Protests against a divisive new citizenship law raged Saturday as Washington and London issued travel warnings for northeast India following days of violent clashes that have killed two people so far.
Many in the far-flung, resource-rich northeast fear the new legislation will grant citizenship to large numbers of immigrants from neighboring Bangladesh, whom they accuse of stealing jobs and diluting the region’s cultural identity.
Several thousand protesters rallied in the capital New Delhi late Saturday to urge Prime Minister Narendra Modi’s government to revoke the law, some holding signs reading: “Stop Dividing India”.
“People are not gathered here as Hindus, or Muslims, people are gathered here as citizens of India. We reject this bill that has been brought by the Modi government and we want that equal treatment as is enshrined in our constitution,” said protester Amit Baruah, 55, a journalist.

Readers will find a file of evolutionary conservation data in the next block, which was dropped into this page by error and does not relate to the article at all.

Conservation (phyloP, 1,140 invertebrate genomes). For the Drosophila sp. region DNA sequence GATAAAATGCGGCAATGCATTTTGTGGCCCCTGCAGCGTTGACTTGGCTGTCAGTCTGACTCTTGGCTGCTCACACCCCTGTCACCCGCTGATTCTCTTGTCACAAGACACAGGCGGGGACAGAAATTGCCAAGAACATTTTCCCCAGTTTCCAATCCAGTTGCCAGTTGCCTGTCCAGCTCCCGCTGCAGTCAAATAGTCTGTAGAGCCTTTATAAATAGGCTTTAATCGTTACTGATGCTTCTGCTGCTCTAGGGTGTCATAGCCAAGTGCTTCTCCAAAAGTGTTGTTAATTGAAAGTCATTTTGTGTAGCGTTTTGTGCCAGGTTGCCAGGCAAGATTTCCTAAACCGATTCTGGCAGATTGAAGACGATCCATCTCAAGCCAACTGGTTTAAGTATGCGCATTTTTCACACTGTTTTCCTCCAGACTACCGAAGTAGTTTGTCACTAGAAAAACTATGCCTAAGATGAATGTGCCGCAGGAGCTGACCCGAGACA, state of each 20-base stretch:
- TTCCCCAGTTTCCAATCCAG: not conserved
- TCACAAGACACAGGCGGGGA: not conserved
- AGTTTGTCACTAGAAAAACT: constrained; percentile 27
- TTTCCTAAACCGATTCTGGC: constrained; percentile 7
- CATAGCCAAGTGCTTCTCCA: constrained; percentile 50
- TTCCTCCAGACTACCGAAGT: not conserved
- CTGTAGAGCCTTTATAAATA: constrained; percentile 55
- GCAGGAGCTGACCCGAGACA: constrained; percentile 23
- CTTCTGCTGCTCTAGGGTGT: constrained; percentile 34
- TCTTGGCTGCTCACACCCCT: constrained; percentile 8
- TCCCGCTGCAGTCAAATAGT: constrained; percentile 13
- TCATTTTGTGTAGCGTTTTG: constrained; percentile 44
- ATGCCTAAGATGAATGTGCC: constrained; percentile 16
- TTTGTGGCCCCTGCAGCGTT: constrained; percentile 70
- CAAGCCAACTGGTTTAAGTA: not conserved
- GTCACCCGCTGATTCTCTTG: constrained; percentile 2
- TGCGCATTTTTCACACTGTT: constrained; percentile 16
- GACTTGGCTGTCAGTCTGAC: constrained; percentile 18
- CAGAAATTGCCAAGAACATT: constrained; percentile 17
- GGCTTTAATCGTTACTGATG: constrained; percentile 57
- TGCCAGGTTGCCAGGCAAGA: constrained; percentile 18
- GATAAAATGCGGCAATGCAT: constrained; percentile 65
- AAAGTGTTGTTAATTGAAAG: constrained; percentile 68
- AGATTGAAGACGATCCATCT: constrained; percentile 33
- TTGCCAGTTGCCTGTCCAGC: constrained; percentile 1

Protests turned violent in West Bengal state, a hotbed of political unrest, with at least 20 buses and parts of two railway stations set on fire as demonstrators blocked roads and set fire to tires. No injuries were reported.
Tensions also simmered in Guwahati in Assam state, the epicenter of the unrest, where medical staff said two people were shot dead and 26 hospitalized late Thursday after security forces fired live rounds.
Assam police chief Bhaskar Jyoti Mahanta told the Press Trust of India late Saturday that 85 people have been arrested in connection with the protests, and that officials are working to identify violent demonstrators caught on video.
Friday’s funeral procession of 18-year-old Sam Stafford, who was killed in the demo, was attended by hundreds of angry and distraught mourners who shouted, “long live Assam”.
“We were watching news all day on TV about the protests when my nephew left home in the evening. We asked him not to go but he went with his friends,” the student’s aunt Julie Stafford told AFP.
Anticipating further unrest, authorities extended an internet ban across Assam until Monday. Most shops were shut and anxious residents stocked up on supplies Saturday when the curfew was relaxed during the day.
The Citizenship Amendment Act allows for the fast-tracking of applications from religious minorities including Hindus and Sikhs from Pakistan, Afghanistan, and Bangladesh, but not Muslims.
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